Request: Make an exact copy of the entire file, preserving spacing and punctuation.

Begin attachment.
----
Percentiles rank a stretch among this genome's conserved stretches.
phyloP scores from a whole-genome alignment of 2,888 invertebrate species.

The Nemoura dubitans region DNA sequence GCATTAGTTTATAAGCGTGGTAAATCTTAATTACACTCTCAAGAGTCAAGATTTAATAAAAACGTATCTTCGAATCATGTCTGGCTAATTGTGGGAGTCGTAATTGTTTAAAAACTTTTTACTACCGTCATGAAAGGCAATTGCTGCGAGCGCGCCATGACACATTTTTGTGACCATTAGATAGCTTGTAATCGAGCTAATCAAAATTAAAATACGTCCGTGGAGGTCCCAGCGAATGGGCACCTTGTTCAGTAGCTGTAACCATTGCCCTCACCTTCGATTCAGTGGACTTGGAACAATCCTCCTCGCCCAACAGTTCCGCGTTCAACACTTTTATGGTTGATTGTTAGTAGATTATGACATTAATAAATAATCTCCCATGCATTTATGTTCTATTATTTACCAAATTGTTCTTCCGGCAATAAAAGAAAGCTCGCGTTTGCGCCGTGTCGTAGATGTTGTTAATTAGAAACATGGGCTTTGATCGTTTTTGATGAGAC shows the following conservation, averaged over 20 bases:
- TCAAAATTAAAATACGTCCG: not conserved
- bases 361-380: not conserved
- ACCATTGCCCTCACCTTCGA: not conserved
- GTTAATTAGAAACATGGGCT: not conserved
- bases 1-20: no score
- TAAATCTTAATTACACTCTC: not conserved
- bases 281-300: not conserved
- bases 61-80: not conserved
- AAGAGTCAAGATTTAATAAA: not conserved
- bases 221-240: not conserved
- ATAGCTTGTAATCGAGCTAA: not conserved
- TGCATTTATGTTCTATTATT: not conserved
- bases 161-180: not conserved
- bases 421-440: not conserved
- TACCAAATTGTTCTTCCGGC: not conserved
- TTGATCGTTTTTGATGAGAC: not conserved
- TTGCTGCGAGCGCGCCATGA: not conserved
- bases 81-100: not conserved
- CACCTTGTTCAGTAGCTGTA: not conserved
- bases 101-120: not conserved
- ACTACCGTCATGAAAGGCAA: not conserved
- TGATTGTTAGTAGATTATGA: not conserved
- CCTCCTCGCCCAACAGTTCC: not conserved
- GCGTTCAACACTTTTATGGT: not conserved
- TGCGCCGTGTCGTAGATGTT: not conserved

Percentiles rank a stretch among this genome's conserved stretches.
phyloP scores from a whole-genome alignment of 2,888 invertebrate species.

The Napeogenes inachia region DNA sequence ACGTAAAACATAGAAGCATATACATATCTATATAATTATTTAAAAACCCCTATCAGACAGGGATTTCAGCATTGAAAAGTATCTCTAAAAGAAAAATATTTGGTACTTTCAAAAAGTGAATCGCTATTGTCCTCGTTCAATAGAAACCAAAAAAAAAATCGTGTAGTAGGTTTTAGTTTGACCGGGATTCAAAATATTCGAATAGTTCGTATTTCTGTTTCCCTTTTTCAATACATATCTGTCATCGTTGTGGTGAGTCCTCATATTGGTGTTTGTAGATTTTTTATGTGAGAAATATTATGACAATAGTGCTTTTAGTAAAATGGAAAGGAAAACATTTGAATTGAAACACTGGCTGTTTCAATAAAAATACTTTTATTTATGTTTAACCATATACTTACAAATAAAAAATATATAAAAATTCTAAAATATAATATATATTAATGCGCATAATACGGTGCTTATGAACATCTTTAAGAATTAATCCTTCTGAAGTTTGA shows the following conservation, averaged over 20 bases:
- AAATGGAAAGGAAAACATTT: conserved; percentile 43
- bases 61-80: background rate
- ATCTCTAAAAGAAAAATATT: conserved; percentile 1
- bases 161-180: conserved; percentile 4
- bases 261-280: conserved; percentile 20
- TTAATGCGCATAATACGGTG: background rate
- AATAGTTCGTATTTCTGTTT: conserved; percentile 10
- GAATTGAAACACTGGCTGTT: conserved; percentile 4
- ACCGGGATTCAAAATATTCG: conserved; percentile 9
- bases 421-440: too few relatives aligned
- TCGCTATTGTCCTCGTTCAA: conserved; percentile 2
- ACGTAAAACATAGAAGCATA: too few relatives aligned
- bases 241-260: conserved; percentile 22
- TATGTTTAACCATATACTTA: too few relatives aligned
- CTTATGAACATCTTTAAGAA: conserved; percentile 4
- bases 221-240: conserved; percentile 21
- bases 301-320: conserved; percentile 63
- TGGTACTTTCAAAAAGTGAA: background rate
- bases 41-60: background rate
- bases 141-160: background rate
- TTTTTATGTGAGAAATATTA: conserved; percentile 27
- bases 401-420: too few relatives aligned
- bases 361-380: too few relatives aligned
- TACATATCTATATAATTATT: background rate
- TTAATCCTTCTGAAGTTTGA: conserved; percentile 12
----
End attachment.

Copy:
Percentiles rank a stretch among this genome's conserved stretches.
phyloP scores from a whole-genome alignment of 2,888 invertebrate species.

The Nemoura dubitans region DNA sequence GCATTAGTTTATAAGCGTGGTAAATCTTAATTACACTCTCAAGAGTCAAGATTTAATAAAAACGTATCTTCGAATCATGTCTGGCTAATTGTGGGAGTCGTAATTGTTTAAAAACTTTTTACTACCGTCATGAAAGGCAATTGCTGCGAGCGCGCCATGACACATTTTTGTGACCATTAGATAGCTTGTAATCGAGCTAATCAAAATTAAAATACGTCCGTGGAGGTCCCAGCGAATGGGCACCTTGTTCAGTAGCTGTAACCATTGCCCTCACCTTCGATTCAGTGGACTTGGAACAATCCTCCTCGCCCAACAGTTCCGCGTTCAACACTTTTATGGTTGATTGTTAGTAGATTATGACATTAATAAATAATCTCCCATGCATTTATGTTCTATTATTTACCAAATTGTTCTTCCGGCAATAAAAGAAAGCTCGCGTTTGCGCCGTGTCGTAGATGTTGTTAATTAGAAACATGGGCTTTGATCGTTTTTGATGAGAC shows the following conservation, averaged over 20 bases:
- TCAAAATTAAAATACGTCCG: not conserved
- bases 361-380: not conserved
- ACCATTGCCCTCACCTTCGA: not conserved
- GTTAATTAGAAACATGGGCT: not conserved
- bases 1-20: no score
- TAAATCTTAATTACACTCTC: not conserved
- bases 281-300: not conserved
- bases 61-80: not conserved
- AAGAGTCAAGATTTAATAAA: not conserved
- bases 221-240: not conserved
- ATAGCTTGTAATCGAGCTAA: not conserved
- TGCATTTATGTTCTATTATT: not conserved
- bases 161-180: not conserved
- bases 421-440: not conserved
- TACCAAATTGTTCTTCCGGC: not conserved
- TTGATCGTTTTTGATGAGAC: not conserved
- TTGCTGCGAGCGCGCCATGA: not conserved
- bases 81-100: not conserved
- CACCTTGTTCAGTAGCTGTA: not conserved
- bases 101-120: not conserved
- ACTACCGTCATGAAAGGCAA: not conserved
- TGATTGTTAGTAGATTATGA: not conserved
- CCTCCTCGCCCAACAGTTCC: not conserved
- GCGTTCAACACTTTTATGGT: not conserved
- TGCGCCGTGTCGTAGATGTT: not conserved

Percentiles rank a stretch among this genome's conserved stretches.
phyloP scores from a whole-genome alignment of 2,888 invertebrate species.

The Napeogenes inachia region DNA sequence ACGTAAAACATAGAAGCATATACATATCTATATAATTATTTAAAAACCCCTATCAGACAGGGATTTCAGCATTGAAAAGTATCTCTAAAAGAAAAATATTTGGTACTTTCAAAAAGTGAATCGCTATTGTCCTCGTTCAATAGAAACCAAAAAAAAAATCGTGTAGTAGGTTTTAGTTTGACCGGGATTCAAAATATTCGAATAGTTCGTATTTCTGTTTCCCTTTTTCAATACATATCTGTCATCGTTGTGGTGAGTCCTCATATTGGTGTTTGTAGATTTTTTATGTGAGAAATATTATGACAATAGTGCTTTTAGTAAAATGGAAAGGAAAACATTTGAATTGAAACACTGGCTGTTTCAATAAAAATACTTTTATTTATGTTTAACCATATACTTACAAATAAAAAATATATAAAAATTCTAAAATATAATATATATTAATGCGCATAATACGGTGCTTATGAACATCTTTAAGAATTAATCCTTCTGAAGTTTGA shows the following conservation, averaged over 20 bases:
- AAATGGAAAGGAAAACATTT: conserved; percentile 43
- bases 61-80: background rate
- ATCTCTAAAAGAAAAATATT: conserved; percentile 1
- bases 161-180: conserved; percentile 4
- bases 261-280: conserved; percentile 20
- TTAATGCGCATAATACGGTG: background rate
- AATAGTTCGTATTTCTGTTT: conserved; percentile 10
- GAATTGAAACACTGGCTGTT: conserved; percentile 4
- ACCGGGATTCAAAATATTCG: conserved; percentile 9
- bases 421-440: too few relatives aligned
- TCGCTATTGTCCTCGTTCAA: conserved; percentile 2
- ACGTAAAACATAGAAGCATA: too few relatives aligned
- bases 241-260: conserved; percentile 22
- TATGTTTAACCATATACTTA: too few relatives aligned
- CTTATGAACATCTTTAAGAA: conserved; percentile 4
- bases 221-240: conserved; percentile 21
- bases 301-320: conserved; percentile 63
- TGGTACTTTCAAAAAGTGAA: background rate
- bases 41-60: background rate
- bases 141-160: background rate
- TTTTTATGTGAGAAATATTA: conserved; percentile 27
- bases 401-420: too few relatives aligned
- bases 361-380: too few relatives aligned
- TACATATCTATATAATTATT: background rate
- TTAATCCTTCTGAAGTTTGA: conserved; percentile 12